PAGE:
My biggest concern with the story, which is actually kind of fun in its way, is the art. This is, remember, David Finch drawing, and so it's not very good looking. Finch gets the opportunity to draw a pretty huge swathe of Batman villains, and the results are predictably uninteresting, mostly just a whole bunch of panels of people posing and flexing in proximity to one another. The cover is a pretty good example of Finch's artwork within.

What's going on? Well, there's Bane, from the knees up, flexing. And he's surrounded by a bunch of heads of random sizes and placement, featuring some of the villains he faces, all of them in their costumes (Inside, they are just wearing white prison/asylum uniforms). The guy with the sideburns? That's Maxie Zeus. He's not wearing his costume, inside or out.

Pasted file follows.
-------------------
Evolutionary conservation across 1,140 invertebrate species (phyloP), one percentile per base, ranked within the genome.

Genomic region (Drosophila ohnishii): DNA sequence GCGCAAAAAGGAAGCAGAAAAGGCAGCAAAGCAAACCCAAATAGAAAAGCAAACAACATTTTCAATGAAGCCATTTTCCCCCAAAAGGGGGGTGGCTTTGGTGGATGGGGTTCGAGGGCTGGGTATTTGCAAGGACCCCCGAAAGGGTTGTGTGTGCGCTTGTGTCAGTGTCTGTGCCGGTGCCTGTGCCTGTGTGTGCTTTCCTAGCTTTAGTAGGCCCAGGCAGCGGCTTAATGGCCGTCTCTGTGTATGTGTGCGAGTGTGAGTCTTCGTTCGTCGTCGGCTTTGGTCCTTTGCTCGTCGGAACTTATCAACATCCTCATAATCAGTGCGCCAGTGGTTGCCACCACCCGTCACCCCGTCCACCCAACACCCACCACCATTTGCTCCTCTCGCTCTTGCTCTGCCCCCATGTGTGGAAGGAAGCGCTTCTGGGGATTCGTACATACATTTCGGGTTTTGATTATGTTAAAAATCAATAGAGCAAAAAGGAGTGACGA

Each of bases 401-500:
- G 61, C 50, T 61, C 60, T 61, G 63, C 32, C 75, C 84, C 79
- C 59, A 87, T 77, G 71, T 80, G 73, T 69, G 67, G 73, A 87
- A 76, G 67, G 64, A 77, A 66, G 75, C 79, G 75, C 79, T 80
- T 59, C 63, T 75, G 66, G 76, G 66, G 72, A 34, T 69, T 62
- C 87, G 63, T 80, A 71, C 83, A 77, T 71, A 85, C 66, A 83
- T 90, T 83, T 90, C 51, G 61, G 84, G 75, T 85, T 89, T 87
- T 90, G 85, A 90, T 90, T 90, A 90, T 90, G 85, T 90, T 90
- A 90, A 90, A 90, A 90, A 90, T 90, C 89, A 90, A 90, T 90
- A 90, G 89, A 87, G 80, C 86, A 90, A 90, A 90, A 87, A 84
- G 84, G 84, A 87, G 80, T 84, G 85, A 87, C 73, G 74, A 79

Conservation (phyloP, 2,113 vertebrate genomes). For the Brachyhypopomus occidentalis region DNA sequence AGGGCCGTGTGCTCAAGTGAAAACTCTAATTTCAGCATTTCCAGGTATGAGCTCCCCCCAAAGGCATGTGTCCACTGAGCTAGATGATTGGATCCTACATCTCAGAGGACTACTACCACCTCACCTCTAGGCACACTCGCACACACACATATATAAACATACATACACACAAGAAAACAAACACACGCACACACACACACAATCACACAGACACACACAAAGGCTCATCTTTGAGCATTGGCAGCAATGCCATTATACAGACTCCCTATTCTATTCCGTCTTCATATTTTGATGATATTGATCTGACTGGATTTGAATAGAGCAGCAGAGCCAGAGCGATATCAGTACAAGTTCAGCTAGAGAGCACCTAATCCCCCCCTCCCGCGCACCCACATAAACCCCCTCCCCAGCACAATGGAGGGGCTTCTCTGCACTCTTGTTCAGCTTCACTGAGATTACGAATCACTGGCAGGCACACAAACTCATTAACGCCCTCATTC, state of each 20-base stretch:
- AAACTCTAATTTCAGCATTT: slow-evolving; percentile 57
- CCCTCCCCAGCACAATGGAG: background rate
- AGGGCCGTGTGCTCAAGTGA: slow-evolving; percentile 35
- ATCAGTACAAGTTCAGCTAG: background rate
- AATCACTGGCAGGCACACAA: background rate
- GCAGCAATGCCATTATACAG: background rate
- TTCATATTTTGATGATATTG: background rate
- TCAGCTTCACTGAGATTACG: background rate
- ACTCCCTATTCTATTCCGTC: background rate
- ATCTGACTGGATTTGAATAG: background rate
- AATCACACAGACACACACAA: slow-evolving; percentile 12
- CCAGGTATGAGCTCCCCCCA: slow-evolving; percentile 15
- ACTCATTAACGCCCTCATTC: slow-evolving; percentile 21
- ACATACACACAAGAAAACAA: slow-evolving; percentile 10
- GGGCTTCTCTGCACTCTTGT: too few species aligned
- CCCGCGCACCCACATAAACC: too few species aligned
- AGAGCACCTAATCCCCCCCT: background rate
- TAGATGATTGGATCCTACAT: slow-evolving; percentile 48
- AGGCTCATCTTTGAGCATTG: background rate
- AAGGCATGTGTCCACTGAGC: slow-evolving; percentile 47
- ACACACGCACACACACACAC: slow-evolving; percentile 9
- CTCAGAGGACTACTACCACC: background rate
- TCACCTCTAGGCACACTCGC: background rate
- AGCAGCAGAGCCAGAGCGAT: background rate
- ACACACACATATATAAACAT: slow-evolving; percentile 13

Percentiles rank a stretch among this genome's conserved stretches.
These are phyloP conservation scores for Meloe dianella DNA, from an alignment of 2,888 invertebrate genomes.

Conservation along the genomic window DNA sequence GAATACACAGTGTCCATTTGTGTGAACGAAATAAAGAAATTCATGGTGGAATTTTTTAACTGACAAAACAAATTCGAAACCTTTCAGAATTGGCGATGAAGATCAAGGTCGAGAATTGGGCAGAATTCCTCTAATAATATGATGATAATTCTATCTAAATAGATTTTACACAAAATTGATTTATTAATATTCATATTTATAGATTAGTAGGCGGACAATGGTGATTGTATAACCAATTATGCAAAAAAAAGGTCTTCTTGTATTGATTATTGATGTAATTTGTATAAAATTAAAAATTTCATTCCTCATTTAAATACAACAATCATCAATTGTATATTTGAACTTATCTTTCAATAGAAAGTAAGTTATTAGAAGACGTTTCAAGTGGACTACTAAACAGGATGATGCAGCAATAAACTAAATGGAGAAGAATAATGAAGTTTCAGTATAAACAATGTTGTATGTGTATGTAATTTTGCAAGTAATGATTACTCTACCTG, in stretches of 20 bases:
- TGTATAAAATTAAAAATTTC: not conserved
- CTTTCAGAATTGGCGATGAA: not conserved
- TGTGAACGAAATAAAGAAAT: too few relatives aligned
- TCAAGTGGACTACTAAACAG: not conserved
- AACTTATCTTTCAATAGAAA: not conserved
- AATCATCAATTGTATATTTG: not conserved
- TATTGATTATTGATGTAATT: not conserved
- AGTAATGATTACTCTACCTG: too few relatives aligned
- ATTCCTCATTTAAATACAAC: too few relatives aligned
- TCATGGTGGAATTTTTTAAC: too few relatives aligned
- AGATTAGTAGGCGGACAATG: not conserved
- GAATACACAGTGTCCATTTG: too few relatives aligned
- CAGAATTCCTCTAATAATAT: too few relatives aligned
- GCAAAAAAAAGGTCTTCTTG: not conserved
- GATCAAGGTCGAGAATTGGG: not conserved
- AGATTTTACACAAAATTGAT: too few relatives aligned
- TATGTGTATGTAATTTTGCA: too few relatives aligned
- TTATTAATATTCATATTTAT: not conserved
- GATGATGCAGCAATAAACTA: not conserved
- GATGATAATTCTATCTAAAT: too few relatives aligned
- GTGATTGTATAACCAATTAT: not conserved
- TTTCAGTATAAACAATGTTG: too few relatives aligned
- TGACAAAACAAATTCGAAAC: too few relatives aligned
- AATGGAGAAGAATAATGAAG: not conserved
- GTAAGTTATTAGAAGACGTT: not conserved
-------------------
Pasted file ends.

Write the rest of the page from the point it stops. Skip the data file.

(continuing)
DC cruelly hired Tim Sale to draw the variant cover for this issue:
I'm kinda glad they did, because it means we get to see Sale's Scarecrow again, and, as I've said many times before, Sale's Scarecrow is my favorite Scarecrow. I find it amusing that Sale just draws his own versions of these characters, rather than bothering to stay on-model with the various New 52/Rebirth designs of the characters; with the exception of Bane, who wasn't in it, all the other villains on the cover look like the versions Sale drew in Long Halloween (Firefly doesn't look like he does in the pages of this comic, but like he did the last time Sale drew him, in that Showcase story in which the Arkham inmates played softball against the Blackgate inmates).

What makes it cruel, however, is that it reminds a reader that someone other than Finch could have been drawing the interiors of this book. Maybe someone like Sale. Man, this book would looks so different, so much better if it had Sale's artwork within...!

Anyway, this is a fun if kinda dumb script, drawn in such a way that the dumb is accentuated over the fun.